STUMP » Articles » How Not to Be a Dumbass: #DNCLeaks Shows How Not To Use Email » 25 July 2016, 12:17

Where Stu & MP spout off about everything.

How Not to Be a Dumbass: #DNCLeaks Shows How Not To Use Email  


25 July 2016, 12:17

It’s been a while since I’ve used my dumbassery tag, but this seems like the perfect time to do it.

I speak, of course, of the dump of a year and a half’s worth of DNC emails via Wikileaks.

Search the DNC email database

Today, Friday 22 July 2016 at 10:30am EDT, WikiLeaks releases 19,252 emails and 8,034 attachments from the top of the US Democratic National Committee — part one of our new Hillary Leaks series. The leaks come from the accounts of seven key figures in the DNC: Communications Director Luis Miranda (10770 emails), National Finance Director Jordon Kaplan (3797 emails), Finance Chief of Staff Scott Comer (3095 emails), Finanace Director of Data & Strategic Initiatives Daniel Parrish (1472 emails), Finance Director Allen Zachary (1611 emails), Senior Advisor Andrew Wright (938 emails) and Northern California Finance Director Robert (Erik) Stowe (751 emails). The emails cover the period from January last year until 25 May this year.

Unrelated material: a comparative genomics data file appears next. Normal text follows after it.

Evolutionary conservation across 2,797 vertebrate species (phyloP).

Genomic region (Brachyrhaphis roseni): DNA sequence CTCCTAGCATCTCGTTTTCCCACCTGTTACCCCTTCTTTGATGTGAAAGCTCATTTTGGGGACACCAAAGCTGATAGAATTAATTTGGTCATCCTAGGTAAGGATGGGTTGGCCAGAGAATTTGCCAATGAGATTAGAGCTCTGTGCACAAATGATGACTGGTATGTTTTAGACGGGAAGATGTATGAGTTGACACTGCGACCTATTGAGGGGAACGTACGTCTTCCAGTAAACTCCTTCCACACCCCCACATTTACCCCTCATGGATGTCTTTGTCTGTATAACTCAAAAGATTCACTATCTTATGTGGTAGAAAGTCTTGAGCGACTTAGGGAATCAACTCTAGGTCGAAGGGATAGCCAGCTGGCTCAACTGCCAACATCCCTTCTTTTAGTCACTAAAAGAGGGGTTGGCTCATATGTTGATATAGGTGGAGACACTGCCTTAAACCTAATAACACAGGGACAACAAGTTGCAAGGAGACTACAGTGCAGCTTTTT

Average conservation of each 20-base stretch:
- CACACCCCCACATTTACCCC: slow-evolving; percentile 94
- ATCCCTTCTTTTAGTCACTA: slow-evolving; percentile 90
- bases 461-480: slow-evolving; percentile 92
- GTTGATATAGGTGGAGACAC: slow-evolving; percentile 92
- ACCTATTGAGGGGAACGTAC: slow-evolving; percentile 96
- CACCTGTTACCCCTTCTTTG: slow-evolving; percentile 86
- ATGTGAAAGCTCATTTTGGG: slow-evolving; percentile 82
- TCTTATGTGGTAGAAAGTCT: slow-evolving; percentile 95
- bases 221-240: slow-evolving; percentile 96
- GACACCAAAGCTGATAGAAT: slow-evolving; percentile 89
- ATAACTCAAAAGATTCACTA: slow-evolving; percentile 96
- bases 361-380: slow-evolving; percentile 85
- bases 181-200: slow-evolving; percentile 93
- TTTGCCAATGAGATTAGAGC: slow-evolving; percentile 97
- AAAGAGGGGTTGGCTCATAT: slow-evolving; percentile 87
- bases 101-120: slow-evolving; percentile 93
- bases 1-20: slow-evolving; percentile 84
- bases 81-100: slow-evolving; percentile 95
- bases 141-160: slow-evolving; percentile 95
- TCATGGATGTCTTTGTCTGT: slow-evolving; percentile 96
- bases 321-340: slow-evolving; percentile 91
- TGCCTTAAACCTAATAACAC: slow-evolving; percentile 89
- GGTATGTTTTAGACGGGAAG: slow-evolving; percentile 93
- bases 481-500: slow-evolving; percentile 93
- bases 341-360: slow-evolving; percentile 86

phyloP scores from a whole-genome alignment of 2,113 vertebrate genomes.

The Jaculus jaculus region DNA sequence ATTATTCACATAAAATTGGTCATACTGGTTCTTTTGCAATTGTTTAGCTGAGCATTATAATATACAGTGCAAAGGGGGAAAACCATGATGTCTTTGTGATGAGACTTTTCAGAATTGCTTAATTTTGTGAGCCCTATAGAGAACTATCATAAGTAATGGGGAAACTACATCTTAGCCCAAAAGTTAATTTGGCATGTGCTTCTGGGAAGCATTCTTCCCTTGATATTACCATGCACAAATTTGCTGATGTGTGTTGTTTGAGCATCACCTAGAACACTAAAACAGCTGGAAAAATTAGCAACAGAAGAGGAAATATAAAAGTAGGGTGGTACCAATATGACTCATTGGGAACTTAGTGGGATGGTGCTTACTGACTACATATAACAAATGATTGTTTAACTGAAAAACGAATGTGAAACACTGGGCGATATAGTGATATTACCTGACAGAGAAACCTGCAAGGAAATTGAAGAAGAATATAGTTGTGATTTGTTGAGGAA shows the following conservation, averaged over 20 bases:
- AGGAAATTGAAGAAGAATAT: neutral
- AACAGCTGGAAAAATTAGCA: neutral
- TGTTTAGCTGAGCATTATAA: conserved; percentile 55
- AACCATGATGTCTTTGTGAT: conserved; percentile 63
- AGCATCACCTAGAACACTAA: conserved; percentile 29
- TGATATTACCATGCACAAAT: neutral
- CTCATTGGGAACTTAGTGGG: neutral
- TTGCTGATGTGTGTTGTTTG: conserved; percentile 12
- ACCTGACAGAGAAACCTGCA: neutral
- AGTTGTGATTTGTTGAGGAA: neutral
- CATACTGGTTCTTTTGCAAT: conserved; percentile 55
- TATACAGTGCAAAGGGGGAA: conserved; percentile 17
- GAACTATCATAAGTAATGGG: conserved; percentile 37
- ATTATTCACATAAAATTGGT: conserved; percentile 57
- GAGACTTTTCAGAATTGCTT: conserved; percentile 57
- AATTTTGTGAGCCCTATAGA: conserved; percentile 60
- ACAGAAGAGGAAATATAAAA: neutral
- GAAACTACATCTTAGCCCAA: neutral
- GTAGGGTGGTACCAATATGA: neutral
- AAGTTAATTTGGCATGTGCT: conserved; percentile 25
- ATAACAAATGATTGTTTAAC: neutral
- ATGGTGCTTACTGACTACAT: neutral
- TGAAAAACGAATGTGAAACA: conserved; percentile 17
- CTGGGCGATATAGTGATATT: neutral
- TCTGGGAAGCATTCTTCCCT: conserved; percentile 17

I may or may not search the emails later, but I will tell you I was underwhelmed by what had “pension” and “math” in it.

Maybe more on that another time. Most of what I see is boring crap.


While this is what ABC is going with as the most damaging emails:

The 4 Most Damaging Emails From the DNC WikiLeaks Dump

DNC Chairwoman Debbie Wasserman Schultz Calls Sanders Campaign Manager Jeff Weaver an “A—” and a “Liar”
Highlighting Sanders’ Faith
Building a Narrative Against Sanders
Lamentations That Sanders Is Not a ‘True’ Democrat

Now, these are probably the most damaging electorally, though there are some other ones that are pretty nasty, such as having moles within the Sanders campaign.